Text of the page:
Wilson Center report on “Pakistan’s Education Crisis: The Real Story”
Report says the public system must work if Pakistan is to be educated, but change will not be quick, easy or painless
By Ali Arshad
LAHORE: As many as 24 million children are out of school in Pakistan and more than half of eight-year-olds are unable to read despite the budget being doubled to $7.5 billion in the last six years, found a report from the US-based Wilson Center.
The report said that with the rapid increase in the budget for education, literacy and dropout rates remain abysmal and ghost schools remain a problem despite the decline in their numbers. There were now fewer ghost schools than in the early 2000s, when up to 20 per cent of all schools across the country were empty, the study titled Pakistan’s Education Crisis: The Real Story said.
The study’s author, Nadia Naviwala, in the introduction said, “In dozens of interviews, experts and officials were unanimous: Pakistan’s education crisis does not come down to how much the country spends, but how the money is spent. Pakistan needs to spend better, not simply spend more”.
She further said, “Pakistan faces the challenge of changing what over 600,000 teachers do in more than 140,000 schools every day. In many cases, these are teachers who are not even used to showing up to school. The public system must work if Pakistan is to be educated, but change will not be quick, easy, or painless”.
Naviwala explains, “In the mean time, a discussion on education in Pakistan is anemic without discussing private schooling. Almost 40 percent of Pakistani students are enrolled in low-cost private schools. These schools charge between $3 and $25 per month. Their per child cost is half of what the government spends, but they produce students who are two grades ahead of those in government schools. The mushrooming of private schools suggests that the public is not apathetic – demand for quality education is high.”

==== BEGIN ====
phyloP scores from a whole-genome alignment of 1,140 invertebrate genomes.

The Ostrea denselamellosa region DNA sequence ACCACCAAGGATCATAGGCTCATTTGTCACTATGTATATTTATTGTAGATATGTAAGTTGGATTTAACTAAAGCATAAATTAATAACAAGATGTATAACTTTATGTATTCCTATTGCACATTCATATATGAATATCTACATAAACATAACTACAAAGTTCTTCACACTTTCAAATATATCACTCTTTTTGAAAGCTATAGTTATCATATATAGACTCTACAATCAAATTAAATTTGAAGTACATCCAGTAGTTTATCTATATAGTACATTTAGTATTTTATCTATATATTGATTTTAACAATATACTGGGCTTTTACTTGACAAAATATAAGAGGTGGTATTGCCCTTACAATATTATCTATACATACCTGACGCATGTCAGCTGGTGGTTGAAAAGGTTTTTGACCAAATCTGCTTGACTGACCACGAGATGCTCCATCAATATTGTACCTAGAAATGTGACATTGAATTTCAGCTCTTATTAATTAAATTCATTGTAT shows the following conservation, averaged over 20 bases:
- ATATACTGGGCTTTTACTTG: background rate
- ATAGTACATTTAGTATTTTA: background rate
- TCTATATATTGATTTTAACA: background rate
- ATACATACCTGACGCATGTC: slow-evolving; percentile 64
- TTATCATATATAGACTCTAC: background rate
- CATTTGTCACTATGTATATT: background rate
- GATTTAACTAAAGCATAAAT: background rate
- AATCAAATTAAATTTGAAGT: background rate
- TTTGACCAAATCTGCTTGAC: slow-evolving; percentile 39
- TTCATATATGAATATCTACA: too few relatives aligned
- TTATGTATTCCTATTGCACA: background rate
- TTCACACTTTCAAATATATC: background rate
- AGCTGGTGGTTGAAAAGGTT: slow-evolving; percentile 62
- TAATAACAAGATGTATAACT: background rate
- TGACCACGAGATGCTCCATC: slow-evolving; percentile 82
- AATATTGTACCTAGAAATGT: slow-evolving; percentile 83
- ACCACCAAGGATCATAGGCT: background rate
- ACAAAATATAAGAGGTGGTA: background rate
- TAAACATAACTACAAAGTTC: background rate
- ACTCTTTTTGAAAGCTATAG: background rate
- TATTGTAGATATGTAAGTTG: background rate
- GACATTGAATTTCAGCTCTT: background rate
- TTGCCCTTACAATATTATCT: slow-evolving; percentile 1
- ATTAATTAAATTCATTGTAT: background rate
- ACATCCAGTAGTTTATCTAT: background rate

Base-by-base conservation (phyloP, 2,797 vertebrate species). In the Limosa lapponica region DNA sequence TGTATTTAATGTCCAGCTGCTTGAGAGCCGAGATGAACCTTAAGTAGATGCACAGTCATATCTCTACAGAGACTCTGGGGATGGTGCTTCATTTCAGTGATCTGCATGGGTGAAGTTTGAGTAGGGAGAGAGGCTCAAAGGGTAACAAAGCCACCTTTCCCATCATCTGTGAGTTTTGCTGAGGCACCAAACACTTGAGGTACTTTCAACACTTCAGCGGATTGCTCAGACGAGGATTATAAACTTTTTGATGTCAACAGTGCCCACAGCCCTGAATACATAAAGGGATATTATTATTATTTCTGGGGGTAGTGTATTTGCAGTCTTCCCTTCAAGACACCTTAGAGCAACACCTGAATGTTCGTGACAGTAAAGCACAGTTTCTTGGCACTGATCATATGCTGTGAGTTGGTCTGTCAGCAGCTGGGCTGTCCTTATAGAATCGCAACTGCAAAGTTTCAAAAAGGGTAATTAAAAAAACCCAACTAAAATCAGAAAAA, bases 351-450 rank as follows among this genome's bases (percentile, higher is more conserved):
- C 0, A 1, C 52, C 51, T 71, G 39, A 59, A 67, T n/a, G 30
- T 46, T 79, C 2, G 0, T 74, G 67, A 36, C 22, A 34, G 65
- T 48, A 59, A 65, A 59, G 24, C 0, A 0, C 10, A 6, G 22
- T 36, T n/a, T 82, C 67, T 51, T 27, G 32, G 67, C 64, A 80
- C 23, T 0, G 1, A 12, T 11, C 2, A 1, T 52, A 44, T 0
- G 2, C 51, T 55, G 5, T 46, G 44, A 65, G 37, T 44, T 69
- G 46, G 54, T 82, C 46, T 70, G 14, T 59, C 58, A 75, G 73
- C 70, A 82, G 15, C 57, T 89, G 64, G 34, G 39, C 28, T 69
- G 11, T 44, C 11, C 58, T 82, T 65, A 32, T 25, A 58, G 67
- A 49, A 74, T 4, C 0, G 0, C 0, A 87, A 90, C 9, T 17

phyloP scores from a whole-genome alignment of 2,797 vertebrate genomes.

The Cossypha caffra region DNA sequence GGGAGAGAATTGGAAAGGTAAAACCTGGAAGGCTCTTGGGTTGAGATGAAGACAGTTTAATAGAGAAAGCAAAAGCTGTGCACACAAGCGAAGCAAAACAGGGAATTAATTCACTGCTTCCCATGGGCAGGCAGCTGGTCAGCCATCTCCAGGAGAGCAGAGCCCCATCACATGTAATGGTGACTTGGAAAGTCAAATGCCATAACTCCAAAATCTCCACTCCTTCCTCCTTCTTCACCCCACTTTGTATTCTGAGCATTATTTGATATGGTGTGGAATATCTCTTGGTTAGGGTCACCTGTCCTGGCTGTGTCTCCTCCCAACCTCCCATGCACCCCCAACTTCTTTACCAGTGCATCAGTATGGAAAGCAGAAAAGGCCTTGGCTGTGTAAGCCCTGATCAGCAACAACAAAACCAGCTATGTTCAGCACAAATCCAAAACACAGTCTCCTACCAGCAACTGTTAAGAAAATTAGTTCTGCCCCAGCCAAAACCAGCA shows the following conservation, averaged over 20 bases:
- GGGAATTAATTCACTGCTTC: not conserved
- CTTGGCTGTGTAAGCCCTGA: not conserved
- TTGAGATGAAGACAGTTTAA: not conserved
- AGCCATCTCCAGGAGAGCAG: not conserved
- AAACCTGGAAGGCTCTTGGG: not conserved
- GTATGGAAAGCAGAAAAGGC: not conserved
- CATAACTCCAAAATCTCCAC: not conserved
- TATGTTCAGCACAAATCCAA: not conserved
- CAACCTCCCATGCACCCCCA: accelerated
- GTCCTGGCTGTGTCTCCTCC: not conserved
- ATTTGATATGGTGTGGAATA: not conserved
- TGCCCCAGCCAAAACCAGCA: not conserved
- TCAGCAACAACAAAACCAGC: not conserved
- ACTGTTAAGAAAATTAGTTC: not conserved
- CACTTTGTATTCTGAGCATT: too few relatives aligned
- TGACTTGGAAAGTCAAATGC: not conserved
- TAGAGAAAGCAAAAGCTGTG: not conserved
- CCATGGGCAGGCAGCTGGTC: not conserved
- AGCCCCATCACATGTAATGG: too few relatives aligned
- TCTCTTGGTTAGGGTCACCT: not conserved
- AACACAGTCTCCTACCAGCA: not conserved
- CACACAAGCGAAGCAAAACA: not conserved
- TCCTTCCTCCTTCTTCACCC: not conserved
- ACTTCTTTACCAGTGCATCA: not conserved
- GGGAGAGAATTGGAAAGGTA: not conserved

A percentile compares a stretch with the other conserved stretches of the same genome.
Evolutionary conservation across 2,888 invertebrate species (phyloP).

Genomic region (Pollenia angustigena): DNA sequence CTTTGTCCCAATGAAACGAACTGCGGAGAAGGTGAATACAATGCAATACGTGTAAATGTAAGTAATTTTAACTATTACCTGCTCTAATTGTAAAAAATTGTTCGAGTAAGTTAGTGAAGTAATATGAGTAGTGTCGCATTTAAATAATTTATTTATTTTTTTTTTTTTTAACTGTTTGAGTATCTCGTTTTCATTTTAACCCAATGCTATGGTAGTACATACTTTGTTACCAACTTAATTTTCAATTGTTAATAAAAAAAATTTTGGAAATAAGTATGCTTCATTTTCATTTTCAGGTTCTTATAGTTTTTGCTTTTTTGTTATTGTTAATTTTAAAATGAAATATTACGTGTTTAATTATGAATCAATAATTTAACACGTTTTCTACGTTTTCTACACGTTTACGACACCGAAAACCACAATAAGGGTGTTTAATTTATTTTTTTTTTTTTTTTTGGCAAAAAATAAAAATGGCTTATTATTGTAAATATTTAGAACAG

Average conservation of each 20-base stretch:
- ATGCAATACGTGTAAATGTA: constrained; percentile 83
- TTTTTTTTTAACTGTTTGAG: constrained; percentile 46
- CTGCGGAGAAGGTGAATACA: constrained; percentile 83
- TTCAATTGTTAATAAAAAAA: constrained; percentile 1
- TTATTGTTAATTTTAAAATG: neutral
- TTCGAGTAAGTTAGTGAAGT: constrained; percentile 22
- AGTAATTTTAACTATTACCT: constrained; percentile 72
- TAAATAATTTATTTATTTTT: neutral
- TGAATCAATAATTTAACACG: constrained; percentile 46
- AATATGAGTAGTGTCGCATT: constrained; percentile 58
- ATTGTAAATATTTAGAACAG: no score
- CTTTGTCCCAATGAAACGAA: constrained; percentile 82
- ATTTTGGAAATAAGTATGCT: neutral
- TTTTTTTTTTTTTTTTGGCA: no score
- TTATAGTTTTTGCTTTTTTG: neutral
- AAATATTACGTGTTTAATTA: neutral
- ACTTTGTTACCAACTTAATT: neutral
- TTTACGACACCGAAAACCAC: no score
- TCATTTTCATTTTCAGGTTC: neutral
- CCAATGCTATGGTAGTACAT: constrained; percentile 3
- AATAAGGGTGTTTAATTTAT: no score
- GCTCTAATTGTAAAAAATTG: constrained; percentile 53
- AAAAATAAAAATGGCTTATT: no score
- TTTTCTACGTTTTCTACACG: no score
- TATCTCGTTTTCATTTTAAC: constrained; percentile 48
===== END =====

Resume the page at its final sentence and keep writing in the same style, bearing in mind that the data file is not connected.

The study said that the United States, Britain and the World Bank to counter extremism had poured money into the country’s public education system. But it says that the number of out of school children were second only to Nigeria. The country had an adult literacy rate of 56.4 per cent, as many parents saw little use in putting their children in schools, it added.
The study found that, although the combined spending in the public and private education sectors was above four per cent, money was not being spent wisely.
The study found that there had been improvements in the education sector and in Punjab teacher absenteeism had dropped from 20 per cent to six per cent between 2010 and 2015. In Sindh, standardised test scores of fifth and sixth grader children aged 10 and 11 showed no improvement between the years 2012 and 2014. Improvements in other provinces were also found to be marginal.
The study says, “The “double the budget” mantra is overly simplistic, to the point of being misleading. It has probably gotten the education budget to increase to the current level of 17 percent to 28 percent of provincial budgets, but it is time now to focus on how the money is being used and misused.”